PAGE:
By Stephanie Zacharek
By Charles Taylor
By Chris Klimek
By Chris Klimek
By Amy Nicholson
By Amy Nicholson
By Stephanie Zacharek
By Alan Scherstuhl
Filmed on small budgets (usually around $750,000) and tight shooting schedules (three weeks or less) between 1956 and 1960, the Ranown films -- each lasting a terse 78 minutes or less -- are celebrated by film buffs and filmmakers alike as unsentimental, sharply observed character studies of taciturn loners who display grace, courage and, from time to time, darkly sardonic humor under pressure. (Many key moments in the films are surprisingly, even shockingly, funny, and Buchanan Rides Alone skirts close to outright absurdity.)
Burt Kennedy wrote many of the scripts, and did uncredited rewriting on others, which partially explains the recurrence of themes, conflicts and defining dialogue -- "There are some things a man can't ride around!" -- that give the Ranown films an air of the ritualistic. The hero, invariably played by Scott with grave self-assurance and (quoting film scholar Andre Bazan) sublimely inexpressive blue eyes, usually is a man indelibly scarred by tragic loss but relentlessly driven by a private code of honor. More often than not, there is a missing or murdered wife to avenge, and a sense that life exists solely as a solitary quest for meaning (and, maybe, redemption). Always, there is an antagonist who glimpses in Scott's character a kindred spirit, who genuinely regrets what he sees as a necessity to defeat, or even kill, such a worthy opponent. "In every one of the Scott pictures," Boetticher admits, "I felt I could have traded Randy's part with the villain's.
"See, in the old days, villains were dark: black horse, black suit and hat. You couldn't wait for them to get killed. Which I felt was wrong. See, I learned something from watching Leni Riefenstahl's Triumph of the Will. Now, Riefenstahl was a great director, but she obviously loved Hitler. And she wanted you to love Hitler. I never forgot that.
"So when I came around to making these westerns with Randy, I wanted to show these colorful villains -- Lee Marvin, Richard Boone, Claude Akins and the others -- who made a job of killing people. But they always admired Randy. In fact, they damn near fell in love with Randy. But they had to be killed at the end. Which always makes you really care about the situation.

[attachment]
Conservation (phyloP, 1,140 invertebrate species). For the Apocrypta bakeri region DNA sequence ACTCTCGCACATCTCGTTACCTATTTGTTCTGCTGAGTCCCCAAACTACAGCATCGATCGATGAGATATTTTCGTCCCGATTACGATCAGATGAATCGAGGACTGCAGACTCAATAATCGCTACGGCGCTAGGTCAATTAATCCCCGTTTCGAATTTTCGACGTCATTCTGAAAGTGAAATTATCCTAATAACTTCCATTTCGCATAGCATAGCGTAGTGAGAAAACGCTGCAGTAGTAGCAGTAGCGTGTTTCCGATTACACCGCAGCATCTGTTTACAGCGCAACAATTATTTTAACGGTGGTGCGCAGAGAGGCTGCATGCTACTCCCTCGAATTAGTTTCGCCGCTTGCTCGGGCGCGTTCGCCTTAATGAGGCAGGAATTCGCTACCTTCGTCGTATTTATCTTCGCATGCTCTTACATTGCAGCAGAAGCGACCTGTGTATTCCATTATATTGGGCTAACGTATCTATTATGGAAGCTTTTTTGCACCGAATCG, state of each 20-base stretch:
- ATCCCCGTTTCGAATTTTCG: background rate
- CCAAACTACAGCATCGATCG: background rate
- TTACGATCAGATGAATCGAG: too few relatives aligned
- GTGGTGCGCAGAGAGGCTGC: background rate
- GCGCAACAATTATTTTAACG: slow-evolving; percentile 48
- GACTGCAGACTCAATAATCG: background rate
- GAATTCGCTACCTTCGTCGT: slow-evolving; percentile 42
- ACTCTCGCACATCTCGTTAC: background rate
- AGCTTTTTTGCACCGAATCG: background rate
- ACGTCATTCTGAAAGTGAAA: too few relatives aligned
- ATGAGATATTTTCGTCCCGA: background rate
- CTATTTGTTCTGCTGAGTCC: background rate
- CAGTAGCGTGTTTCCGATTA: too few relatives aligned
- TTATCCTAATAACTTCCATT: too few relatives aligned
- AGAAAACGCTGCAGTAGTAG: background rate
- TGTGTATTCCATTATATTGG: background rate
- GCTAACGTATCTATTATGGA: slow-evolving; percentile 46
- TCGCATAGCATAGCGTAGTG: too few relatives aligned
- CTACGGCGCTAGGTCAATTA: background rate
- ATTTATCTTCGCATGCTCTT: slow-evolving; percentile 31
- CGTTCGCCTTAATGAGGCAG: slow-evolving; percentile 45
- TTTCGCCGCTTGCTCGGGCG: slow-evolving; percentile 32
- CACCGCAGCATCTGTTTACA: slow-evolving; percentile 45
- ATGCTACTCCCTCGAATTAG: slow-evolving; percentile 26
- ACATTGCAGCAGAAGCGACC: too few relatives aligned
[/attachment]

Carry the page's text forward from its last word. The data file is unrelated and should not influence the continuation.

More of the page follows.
"You know, nobody realizes this, but in six of the seven movies Randy made with me, we started out Lee Marvin, who was nobody at the time; Richard Boone, who was nobody; Pernell Roberts and James Coburn, who were nobodies; and Craig Stevens and Claude Akins. And Randy always had such great rapport with these guys. He'd come up to me and say, 'Budd, who was that guy I had that scene with today, that young fellow in the red underwear?' And I'd say, 'That was Jim Coburn.' And he'd say, 'I like that boy. Let's write him some more lyrics.' "
When it came to casting unknowns, Boetticher always trusted his instincts and ignored anyone else's second-guessing. While preparing The Tall T, for example, he set his sights on Boone -- then best known as the grim-faced surgeon of Medic, a deadly serious TV series -- for the ingratiating villain of the piece. "I loved the pock marks on his face," he explained, "and I loved his voice. So I went to the studio, and they told me, 'You don't want him. Your pictures are funny. You put a lot of humor in them, and this guy doesn't have a sense of humor.' I said, 'How do you know that?' And they said, 'Well, just look at him.' "
Undeterred, Boetticher phoned Boone and offered him the part -- with the proviso that the actor meet with the Columbia brass as soon as possible. Like, maybe tomorrow.
"I figured if he met with them, they'd see what I saw in him, and there wouldn't be any more discussion about it. But he told me, 'Budd, I think my wife has cancer.' Which turned out not to be true, fortunately. But at the time, he and his wife were going off to a clinic for tests, for a whole week. And so he asked me, 'What seems to be the problem?' And I told him, 'The head of the studio doesn't think you have a sense of humor.' And he said, 'Well, you have to admit, those heart operations [on Medic] are pretty fuckin' funny.'
"You know what I said after that? I said, 'When you get back from the clinic, go into wardrobe and call me. You got the part.' "
Seven Men from Now (1956), the first of the Ranown films, featuring Marvin as a scene-stealing baddie, isn't included in the MFA lineup. (Neither is Westbound, a 1958 Scott-Boetticher collaboration that the director dismisses as a minor effort, unworthy of inclusion in the canon.) But the retrospective does feature the following:
The Tall T (7:30 p.m. Friday, June 8) -- Ramrod-turned-rancher Pat Brennan (Scott) and copper mine heiress Doretta Mims (Maureen O'Sullivan) are held captive by a sly stagecoach bandit (Richard Boone) and his thick-witted cohorts, while Doretta's cowardly husband seeks a ransom from his wife's wealthy father. A nice touch: The bandit refrains from killing Brennan primarily because he's desperate for intelligent conversation. But their budding friendship is soured by the bandit's determination to start a new, more respectable life with the ransom money. (1957)
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